Just want to clarify, thanks.

      • Brian Dunning says:

        They are a relatively inefficient way to convert fuel into electricity, as most such engines require some sort of fuel-driven fire to generate the heat source. If you happen to have a waste heat source (of which my wifi router is a weak example) then you’re good to go.

  4. Aaron says:

    As my eyes drifted across this article, before I had a chance to read a single word, I happened to catch a glimpse of the first sentence of the second paragraph, which my brain spontaneously interpreted as, “Stirling engines run on telepathic energies.”

  5. Max says:

    “Before the Segway was made public, rampant speculation suggested it was to be powered by a Stirling engine.”

    At the time, it was just called “IT” and people didn’t know it was a scooter called the Segway.

  6. Arnim says:

    Hey, you’re forgetting the coolest thing – the stirling engine works the other way round, too! If you put in mechanical energy, it produces a temperature differential.
    So, first industrial use of stirling engines was in a fridge…

  7. d brown says:

    Back in the 60’s FORD spent a lot of money trying to make one to power a car. The most efficient of motors, they are a old idea but are big for their power. I think it was in the 70’s that a solar powered, one moving part Stirling electric generator was made and worked great. Then the party of big oil took the country. They can be of any size, all you must do is make a new industry and spend lots of money. I think I remember pics of desk fans running on a small oil flame before electric fans.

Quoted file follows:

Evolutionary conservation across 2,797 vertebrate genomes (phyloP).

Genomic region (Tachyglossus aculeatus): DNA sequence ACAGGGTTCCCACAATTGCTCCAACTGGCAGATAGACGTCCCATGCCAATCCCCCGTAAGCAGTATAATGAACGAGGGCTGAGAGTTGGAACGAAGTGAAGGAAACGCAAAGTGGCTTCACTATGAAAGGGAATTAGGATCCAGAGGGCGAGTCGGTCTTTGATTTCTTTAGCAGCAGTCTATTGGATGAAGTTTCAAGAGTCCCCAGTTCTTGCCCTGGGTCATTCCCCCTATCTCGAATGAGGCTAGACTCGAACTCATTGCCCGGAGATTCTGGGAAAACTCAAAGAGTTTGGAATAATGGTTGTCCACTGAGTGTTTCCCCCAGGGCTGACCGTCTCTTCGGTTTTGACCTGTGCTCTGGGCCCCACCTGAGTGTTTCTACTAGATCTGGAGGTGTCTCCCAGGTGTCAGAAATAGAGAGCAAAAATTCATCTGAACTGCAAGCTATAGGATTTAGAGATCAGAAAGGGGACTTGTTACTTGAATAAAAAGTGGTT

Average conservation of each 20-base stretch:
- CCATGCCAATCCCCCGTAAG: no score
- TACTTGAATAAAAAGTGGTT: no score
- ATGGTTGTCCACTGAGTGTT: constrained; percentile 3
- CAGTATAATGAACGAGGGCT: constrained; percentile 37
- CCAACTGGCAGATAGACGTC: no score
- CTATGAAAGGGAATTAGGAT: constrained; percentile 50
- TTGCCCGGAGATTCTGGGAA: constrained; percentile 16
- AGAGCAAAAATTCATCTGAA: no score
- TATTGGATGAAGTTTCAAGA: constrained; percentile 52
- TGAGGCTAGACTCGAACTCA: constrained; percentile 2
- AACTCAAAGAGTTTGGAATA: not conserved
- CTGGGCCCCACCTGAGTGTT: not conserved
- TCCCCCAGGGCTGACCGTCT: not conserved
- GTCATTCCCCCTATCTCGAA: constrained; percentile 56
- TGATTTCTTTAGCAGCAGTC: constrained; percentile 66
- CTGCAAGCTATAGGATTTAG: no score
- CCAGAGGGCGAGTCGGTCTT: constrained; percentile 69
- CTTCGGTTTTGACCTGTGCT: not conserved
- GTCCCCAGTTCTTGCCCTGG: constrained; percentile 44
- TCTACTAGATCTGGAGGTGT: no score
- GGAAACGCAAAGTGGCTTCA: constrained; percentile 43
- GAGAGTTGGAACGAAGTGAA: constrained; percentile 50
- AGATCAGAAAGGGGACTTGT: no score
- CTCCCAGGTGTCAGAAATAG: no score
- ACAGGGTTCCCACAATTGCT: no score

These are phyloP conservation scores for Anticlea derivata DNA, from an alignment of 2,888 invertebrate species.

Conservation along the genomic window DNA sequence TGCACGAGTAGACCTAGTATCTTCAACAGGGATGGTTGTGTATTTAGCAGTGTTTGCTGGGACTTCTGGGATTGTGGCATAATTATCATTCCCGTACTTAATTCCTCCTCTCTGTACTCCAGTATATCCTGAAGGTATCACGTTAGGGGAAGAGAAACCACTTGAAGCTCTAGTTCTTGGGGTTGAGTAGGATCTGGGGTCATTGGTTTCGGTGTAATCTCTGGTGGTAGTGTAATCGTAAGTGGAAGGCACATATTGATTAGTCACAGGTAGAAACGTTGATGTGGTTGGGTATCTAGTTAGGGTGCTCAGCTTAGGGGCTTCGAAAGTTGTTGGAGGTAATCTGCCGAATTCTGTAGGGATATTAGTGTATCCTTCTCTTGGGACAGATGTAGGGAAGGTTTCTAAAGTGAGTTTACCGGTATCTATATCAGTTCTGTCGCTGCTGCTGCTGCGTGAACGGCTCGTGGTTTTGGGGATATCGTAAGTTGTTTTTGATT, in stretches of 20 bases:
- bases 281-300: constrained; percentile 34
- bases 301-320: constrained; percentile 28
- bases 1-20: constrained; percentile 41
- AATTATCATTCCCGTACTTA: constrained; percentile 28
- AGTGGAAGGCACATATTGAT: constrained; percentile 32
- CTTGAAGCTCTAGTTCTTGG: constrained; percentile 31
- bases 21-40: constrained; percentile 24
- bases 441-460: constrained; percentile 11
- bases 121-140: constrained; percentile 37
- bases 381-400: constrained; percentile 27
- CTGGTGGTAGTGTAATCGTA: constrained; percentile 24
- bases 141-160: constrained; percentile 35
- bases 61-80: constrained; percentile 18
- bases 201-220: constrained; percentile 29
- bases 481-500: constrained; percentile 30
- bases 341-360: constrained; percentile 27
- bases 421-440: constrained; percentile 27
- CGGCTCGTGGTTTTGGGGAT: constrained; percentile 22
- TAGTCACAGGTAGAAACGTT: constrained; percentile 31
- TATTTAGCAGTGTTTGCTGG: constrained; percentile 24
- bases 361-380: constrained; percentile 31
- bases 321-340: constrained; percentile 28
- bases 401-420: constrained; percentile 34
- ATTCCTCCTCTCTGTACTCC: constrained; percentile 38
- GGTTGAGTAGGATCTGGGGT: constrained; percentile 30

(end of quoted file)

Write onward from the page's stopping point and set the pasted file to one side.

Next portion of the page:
8. Mjn says:

    The Swedish Gotland class submarines are powered by diesel-fuelled Stirling engines.
    TheStirling engines are extremely quiet and stable. I remmember during studies when we had a lab-exercise with a Stirling engine we were shown a photo of the submarine engine with a coin balanced on edge on it during operation.

  9. Phil says:

    Yes but it would be a good way to use energy that is being wasted. For instance I could charge my iPod if I was cooking dinner. Or attach one to my fridge and use the waste heat for something.

  10. igloo says:

    For a commercial application, check out

  11. Tim Zebo says:

    This is one of the very best summaries of how a stirling engine works and a terrific application for it using solar energy (which sadly for some reason never led to a commercial product ): Does anyone know what happened to it?

  12. Mark Richardson says:

    I’m not someone with a scientific background so forgive me if this is a dumb question.

    What would be to stop someone using a Stirling engine as a household power generator? As I understand it the engine in it’s simplest form works best when producing a constant, non-fluctuating power supply. Well that’s how my back-up generator works.

    However my generator uses gas. If the power source for the Stirling engine were constant – for example geo-thermal heat – and essentially free then it would seem that as long as the engine produced enough power to cover peak usage periods then there would little cost outside of the initial capital cost and periodic maintenance.

    Anyone got any insight on other obstacles? Is it just capital cost?